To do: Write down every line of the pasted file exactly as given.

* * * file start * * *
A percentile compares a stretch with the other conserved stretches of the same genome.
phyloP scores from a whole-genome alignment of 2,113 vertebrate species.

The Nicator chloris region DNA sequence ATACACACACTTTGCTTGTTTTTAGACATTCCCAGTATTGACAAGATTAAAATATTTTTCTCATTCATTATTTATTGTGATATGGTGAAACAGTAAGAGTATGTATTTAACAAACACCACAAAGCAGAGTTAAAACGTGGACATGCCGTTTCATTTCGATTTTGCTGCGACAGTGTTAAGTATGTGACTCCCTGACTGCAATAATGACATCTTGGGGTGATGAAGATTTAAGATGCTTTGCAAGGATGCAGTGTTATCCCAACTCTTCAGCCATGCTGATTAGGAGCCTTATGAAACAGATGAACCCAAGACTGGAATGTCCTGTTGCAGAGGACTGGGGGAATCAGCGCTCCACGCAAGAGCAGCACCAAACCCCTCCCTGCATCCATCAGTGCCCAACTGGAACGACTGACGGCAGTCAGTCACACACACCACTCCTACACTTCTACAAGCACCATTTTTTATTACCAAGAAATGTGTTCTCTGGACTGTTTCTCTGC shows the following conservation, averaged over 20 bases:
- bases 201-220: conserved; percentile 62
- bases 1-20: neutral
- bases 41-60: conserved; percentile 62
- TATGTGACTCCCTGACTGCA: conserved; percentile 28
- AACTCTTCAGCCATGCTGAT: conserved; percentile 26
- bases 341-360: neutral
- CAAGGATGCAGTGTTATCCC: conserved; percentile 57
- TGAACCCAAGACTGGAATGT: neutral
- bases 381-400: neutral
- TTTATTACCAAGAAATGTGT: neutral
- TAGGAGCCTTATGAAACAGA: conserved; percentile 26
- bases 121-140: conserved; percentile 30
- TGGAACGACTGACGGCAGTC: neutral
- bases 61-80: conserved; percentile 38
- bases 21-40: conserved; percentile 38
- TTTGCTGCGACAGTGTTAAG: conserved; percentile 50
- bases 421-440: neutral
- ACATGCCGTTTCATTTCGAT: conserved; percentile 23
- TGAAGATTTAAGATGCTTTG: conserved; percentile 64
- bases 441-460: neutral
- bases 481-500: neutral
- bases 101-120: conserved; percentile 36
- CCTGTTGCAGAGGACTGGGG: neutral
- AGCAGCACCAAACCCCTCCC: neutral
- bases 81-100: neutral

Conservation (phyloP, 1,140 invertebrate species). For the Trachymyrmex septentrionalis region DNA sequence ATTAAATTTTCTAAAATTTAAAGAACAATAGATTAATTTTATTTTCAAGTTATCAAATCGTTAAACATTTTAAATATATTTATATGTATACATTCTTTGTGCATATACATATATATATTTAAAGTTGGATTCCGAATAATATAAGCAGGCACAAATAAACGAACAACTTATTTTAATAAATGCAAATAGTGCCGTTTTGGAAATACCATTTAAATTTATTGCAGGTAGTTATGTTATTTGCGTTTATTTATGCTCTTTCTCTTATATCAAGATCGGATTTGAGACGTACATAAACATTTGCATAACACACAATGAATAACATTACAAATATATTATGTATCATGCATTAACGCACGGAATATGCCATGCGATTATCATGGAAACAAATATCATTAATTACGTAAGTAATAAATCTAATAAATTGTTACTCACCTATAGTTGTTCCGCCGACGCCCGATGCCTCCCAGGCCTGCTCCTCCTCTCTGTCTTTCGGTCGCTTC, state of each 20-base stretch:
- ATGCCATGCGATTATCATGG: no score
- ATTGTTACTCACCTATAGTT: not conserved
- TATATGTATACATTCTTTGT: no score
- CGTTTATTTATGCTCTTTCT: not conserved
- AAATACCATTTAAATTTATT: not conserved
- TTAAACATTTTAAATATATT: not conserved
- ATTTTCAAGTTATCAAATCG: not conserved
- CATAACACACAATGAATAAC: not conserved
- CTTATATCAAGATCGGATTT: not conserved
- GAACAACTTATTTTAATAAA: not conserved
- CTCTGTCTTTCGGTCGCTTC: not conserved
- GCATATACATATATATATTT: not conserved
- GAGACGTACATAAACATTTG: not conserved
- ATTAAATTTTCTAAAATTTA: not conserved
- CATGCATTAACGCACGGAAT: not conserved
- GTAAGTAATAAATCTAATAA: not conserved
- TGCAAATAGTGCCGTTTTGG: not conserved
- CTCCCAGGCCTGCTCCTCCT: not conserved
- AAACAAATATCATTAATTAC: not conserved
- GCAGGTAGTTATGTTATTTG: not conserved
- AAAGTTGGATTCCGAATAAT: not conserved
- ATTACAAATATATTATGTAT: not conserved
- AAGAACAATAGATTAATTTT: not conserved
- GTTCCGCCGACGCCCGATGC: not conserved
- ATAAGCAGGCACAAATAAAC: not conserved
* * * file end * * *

A percentile compares a stretch with the other conserved stretches of the same genome.
phyloP scores from a whole-genome alignment of 2,113 vertebrate species.

The Nicator chloris region DNA sequence ATACACACACTTTGCTTGTTTTTAGACATTCCCAGTATTGACAAGATTAAAATATTTTTCTCATTCATTATTTATTGTGATATGGTGAAACAGTAAGAGTATGTATTTAACAAACACCACAAAGCAGAGTTAAAACGTGGACATGCCGTTTCATTTCGATTTTGCTGCGACAGTGTTAAGTATGTGACTCCCTGACTGCAATAATGACATCTTGGGGTGATGAAGATTTAAGATGCTTTGCAAGGATGCAGTGTTATCCCAACTCTTCAGCCATGCTGATTAGGAGCCTTATGAAACAGATGAACCCAAGACTGGAATGTCCTGTTGCAGAGGACTGGGGGAATCAGCGCTCCACGCAAGAGCAGCACCAAACCCCTCCCTGCATCCATCAGTGCCCAACTGGAACGACTGACGGCAGTCAGTCACACACACCACTCCTACACTTCTACAAGCACCATTTTTTATTACCAAGAAATGTGTTCTCTGGACTGTTTCTCTGC shows the following conservation, averaged over 20 bases:
- bases 201-220: conserved; percentile 62
- bases 1-20: neutral
- bases 41-60: conserved; percentile 62
- TATGTGACTCCCTGACTGCA: conserved; percentile 28
- AACTCTTCAGCCATGCTGAT: conserved; percentile 26
- bases 341-360: neutral
- CAAGGATGCAGTGTTATCCC: conserved; percentile 57
- TGAACCCAAGACTGGAATGT: neutral
- bases 381-400: neutral
- TTTATTACCAAGAAATGTGT: neutral
- TAGGAGCCTTATGAAACAGA: conserved; percentile 26
- bases 121-140: conserved; percentile 30
- TGGAACGACTGACGGCAGTC: neutral
- bases 61-80: conserved; percentile 38
- bases 21-40: conserved; percentile 38
- TTTGCTGCGACAGTGTTAAG: conserved; percentile 50
- bases 421-440: neutral
- ACATGCCGTTTCATTTCGAT: conserved; percentile 23
- TGAAGATTTAAGATGCTTTG: conserved; percentile 64
- bases 441-460: neutral
- bases 481-500: neutral
- bases 101-120: conserved; percentile 36
- CCTGTTGCAGAGGACTGGGG: neutral
- AGCAGCACCAAACCCCTCCC: neutral
- bases 81-100: neutral

Conservation (phyloP, 1,140 invertebrate species). For the Trachymyrmex septentrionalis region DNA sequence ATTAAATTTTCTAAAATTTAAAGAACAATAGATTAATTTTATTTTCAAGTTATCAAATCGTTAAACATTTTAAATATATTTATATGTATACATTCTTTGTGCATATACATATATATATTTAAAGTTGGATTCCGAATAATATAAGCAGGCACAAATAAACGAACAACTTATTTTAATAAATGCAAATAGTGCCGTTTTGGAAATACCATTTAAATTTATTGCAGGTAGTTATGTTATTTGCGTTTATTTATGCTCTTTCTCTTATATCAAGATCGGATTTGAGACGTACATAAACATTTGCATAACACACAATGAATAACATTACAAATATATTATGTATCATGCATTAACGCACGGAATATGCCATGCGATTATCATGGAAACAAATATCATTAATTACGTAAGTAATAAATCTAATAAATTGTTACTCACCTATAGTTGTTCCGCCGACGCCCGATGCCTCCCAGGCCTGCTCCTCCTCTCTGTCTTTCGGTCGCTTC, state of each 20-base stretch:
- ATGCCATGCGATTATCATGG: no score
- ATTGTTACTCACCTATAGTT: not conserved
- TATATGTATACATTCTTTGT: no score
- CGTTTATTTATGCTCTTTCT: not conserved
- AAATACCATTTAAATTTATT: not conserved
- TTAAACATTTTAAATATATT: not conserved
- ATTTTCAAGTTATCAAATCG: not conserved
- CATAACACACAATGAATAAC: not conserved
- CTTATATCAAGATCGGATTT: not conserved
- GAACAACTTATTTTAATAAA: not conserved
- CTCTGTCTTTCGGTCGCTTC: not conserved
- GCATATACATATATATATTT: not conserved
- GAGACGTACATAAACATTTG: not conserved
- ATTAAATTTTCTAAAATTTA: not conserved
- CATGCATTAACGCACGGAAT: not conserved
- GTAAGTAATAAATCTAATAA: not conserved
- TGCAAATAGTGCCGTTTTGG: not conserved
- CTCCCAGGCCTGCTCCTCCT: not conserved
- AAACAAATATCATTAATTAC: not conserved
- GCAGGTAGTTATGTTATTTG: not conserved
- AAAGTTGGATTCCGAATAAT: not conserved
- ATTACAAATATATTATGTAT: not conserved
- AAGAACAATAGATTAATTTT: not conserved
- GTTCCGCCGACGCCCGATGC: not conserved
- ATAAGCAGGCACAAATAAAC: not conserved